Sadiq Khan joins Chief Rabbi Mirvis and other faith leaders for virtual Iftar

The latest Jewish News

Read this week’s digital edition

Click Here

Sadiq Khan joins Chief Rabbi Mirvis and other faith leaders for virtual Iftar

'I've always been deeply impressed by the concept of the Iftar through which our Muslim friends reach out and connect with so many people,' Rabbi Mirvis said

Credit: Twitter
Credit: Twitter

London Mayor Sadiq Khan joined Chief Rabbi Ephraim Mirvis and other faith leaders for a virtual interfaith Iftar, which organisers said drew a record-breaking 19,000 online viewers.

The Iftar, marking the end of a day of fasting during the month of Ramadan, was hosted remotely by BBC presenter Mishal Husain.

The annual event, previously held in iconic landmarks such as St Paul’s Cathedral and the Tower of London, was moved online this year amid the coronavirus lockdown.

It was organised by the Naz Legacy Foundation, a charity which seeks to promote education and integration into UK society. Participants included the Archbishop of Canterbury Justin Welby, Cardinal Vincent Nichols, Imam Mohammed Mahmoud. MPs tuning in included Seema Malhotra, James Murray and Afzal Khan.

In a pre-recorded message, Rabbi Mirvis told the Iftar: “I’ve always been deeply impressed by the concept of the Iftar through which our Muslim friends reach out and connect with so many people, taking hold of the Iftar opportunity to promote and champion the type of values which can enhance our society.

“In the lead up to the coronavirus we witnessed such a worrying increase of hate speech and hate crime right across the world. And now that we are in the midst of this crisis, we are seeing an impressive level of unity – in our communities, on the street, in our towns and cities, national and global unity, as all of us confront the hidden enemy together. It is so crucially important that we take this sense of unity and empower it to exist well beyond Covid-19.”

The Mayor of London, Sadiq Khan said: “It was an honour to break my fast with the Chief Rabbi, the Archbishop of Canterbury, Cardinal Vincent Nichols and many others at a virtual interfaith iftar yesterday evening.

“This is a Ramadan like no other with mosques left empty and families and neighbours unable to break their fast in each other’s homes or in community centres as they normally would. But I’m so proud that Londoners have been meeting virtually to celebrate the holy month, holding iftars with fellow Muslims and friends and neighbours of all faiths and backgrounds to show our enduring commitment to beating this virus in London together.”

Support your Jewish community. Support your Jewish News

Thank you for helping to make Jewish News the leading source of news and opinion for the UK Jewish community. Today we're asking for your invaluable help to continue putting our community first in everything we do.

Unlike other Jewish media, we do not charge for content. That won’t change. Because we are free, we rely on advertising to cover our costs. This vital lifeline, which has dropped in recent years, has fallen further due to coronavirus.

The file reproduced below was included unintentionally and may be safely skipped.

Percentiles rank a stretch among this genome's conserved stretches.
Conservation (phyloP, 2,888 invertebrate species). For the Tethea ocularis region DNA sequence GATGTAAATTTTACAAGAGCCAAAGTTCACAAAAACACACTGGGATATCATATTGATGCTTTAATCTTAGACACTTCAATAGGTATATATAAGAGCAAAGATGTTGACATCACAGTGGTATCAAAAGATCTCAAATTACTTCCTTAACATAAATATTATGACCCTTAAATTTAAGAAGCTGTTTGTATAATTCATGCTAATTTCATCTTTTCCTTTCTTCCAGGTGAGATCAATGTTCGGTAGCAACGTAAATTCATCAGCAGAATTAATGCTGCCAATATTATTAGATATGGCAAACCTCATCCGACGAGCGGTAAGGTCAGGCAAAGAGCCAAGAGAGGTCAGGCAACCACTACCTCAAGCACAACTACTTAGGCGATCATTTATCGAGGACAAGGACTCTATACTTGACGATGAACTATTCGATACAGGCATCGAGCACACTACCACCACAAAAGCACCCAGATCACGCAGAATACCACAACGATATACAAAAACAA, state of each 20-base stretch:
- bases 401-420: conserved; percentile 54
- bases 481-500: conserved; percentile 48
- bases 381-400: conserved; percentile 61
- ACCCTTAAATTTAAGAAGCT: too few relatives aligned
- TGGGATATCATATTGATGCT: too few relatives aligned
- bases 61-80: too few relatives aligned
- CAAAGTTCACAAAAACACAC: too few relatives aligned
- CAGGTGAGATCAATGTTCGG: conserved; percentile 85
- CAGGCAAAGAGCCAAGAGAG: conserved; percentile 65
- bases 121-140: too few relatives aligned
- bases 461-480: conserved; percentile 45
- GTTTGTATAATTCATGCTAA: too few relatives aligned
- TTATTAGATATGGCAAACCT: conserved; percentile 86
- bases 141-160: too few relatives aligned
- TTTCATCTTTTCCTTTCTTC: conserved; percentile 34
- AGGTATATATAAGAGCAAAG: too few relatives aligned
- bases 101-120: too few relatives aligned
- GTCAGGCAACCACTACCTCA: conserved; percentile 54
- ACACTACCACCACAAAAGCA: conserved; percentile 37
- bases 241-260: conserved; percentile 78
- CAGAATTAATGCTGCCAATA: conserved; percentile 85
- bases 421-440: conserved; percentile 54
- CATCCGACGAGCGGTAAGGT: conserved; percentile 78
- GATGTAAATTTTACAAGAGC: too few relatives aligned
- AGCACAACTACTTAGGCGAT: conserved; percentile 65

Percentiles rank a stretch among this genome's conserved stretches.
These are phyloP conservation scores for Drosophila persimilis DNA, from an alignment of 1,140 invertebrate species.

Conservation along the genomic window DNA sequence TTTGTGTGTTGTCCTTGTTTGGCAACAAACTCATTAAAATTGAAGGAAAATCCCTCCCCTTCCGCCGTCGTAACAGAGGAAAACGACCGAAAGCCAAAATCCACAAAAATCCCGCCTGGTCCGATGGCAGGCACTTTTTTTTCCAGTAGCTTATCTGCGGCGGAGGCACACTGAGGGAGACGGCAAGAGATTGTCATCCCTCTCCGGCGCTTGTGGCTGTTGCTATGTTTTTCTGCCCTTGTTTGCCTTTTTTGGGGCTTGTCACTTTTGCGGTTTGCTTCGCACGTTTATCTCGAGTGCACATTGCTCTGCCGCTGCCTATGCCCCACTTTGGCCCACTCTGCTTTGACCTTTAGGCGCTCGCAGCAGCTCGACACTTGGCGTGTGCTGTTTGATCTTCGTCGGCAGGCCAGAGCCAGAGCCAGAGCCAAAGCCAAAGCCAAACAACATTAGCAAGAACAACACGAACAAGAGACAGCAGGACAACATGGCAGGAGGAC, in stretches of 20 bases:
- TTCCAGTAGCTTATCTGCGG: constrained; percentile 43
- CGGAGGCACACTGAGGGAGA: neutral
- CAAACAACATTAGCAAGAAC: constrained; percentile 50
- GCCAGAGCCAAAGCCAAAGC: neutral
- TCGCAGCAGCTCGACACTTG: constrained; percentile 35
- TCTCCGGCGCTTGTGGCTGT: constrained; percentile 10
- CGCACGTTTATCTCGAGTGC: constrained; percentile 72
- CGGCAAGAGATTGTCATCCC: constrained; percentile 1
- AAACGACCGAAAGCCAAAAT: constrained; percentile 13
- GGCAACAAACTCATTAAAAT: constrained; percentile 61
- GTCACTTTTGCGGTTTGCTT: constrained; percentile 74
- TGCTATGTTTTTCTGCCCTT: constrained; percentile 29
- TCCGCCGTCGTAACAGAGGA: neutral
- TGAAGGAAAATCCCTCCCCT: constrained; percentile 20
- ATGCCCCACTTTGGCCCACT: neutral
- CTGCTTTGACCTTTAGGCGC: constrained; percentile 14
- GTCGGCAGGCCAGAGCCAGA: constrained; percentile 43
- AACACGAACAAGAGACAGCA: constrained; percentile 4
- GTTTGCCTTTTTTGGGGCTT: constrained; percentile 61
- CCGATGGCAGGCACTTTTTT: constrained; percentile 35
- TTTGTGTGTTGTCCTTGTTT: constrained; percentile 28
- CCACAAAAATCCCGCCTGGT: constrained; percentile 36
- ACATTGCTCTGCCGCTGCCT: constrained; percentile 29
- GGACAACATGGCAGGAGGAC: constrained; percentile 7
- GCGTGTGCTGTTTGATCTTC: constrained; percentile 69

For as little as £5 a month you can help sustain the vital work we do in celebrating and standing up for Jewish life in Britain.

Jewish News holds our community together and keeps us connected. Like a synagogue, it’s where people turn to feel part of something bigger. It also proudly shows the rest of Britain the vibrancy and rich culture of modern Jewish life.

You can make a quick and easy one-off or monthly contribution of £5, £10, £20 or any other sum you’re comfortable with.

100% of your donation will help us continue celebrating our community, in all its dynamic diversity...


Being a community platform means so much more than producing a newspaper and website. One of our proudest roles is media partnering with our invaluable charities to amplify the outstanding work they do to help us all.


There’s no shortage of oys in the world but Jewish News takes every opportunity to celebrate the joys too, through projects like Night of Heroes, 40 Under 40 and other compelling countdowns that make the community kvell with pride.


In the first collaboration between media outlets from different faiths, Jewish News worked with British Muslim TV and Church Times to produce a list of young activists leading the way on interfaith understanding.


Royal Mail issued a stamp honouring Holocaust hero Sir Nicholas Winton after a Jewish News campaign attracted more than 100,000 backers. Jewish Newsalso produces special editions of the paper highlighting pressing issues including mental health and Holocaust remembrance.

Easy access

In an age when news is readily accessible, Jewish News provides high-quality content free online and offline, removing any financial barriers to connecting people.

Voice of our community to wider society

The Jewish News team regularly appears on TV, radio and on the pages of the national press to comment on stories about the Jewish community. Easy access to the paper on the streets of London also means Jewish News provides an invaluable window into the community for the country at large.

We hope you agree all this is worth preserving.

read more: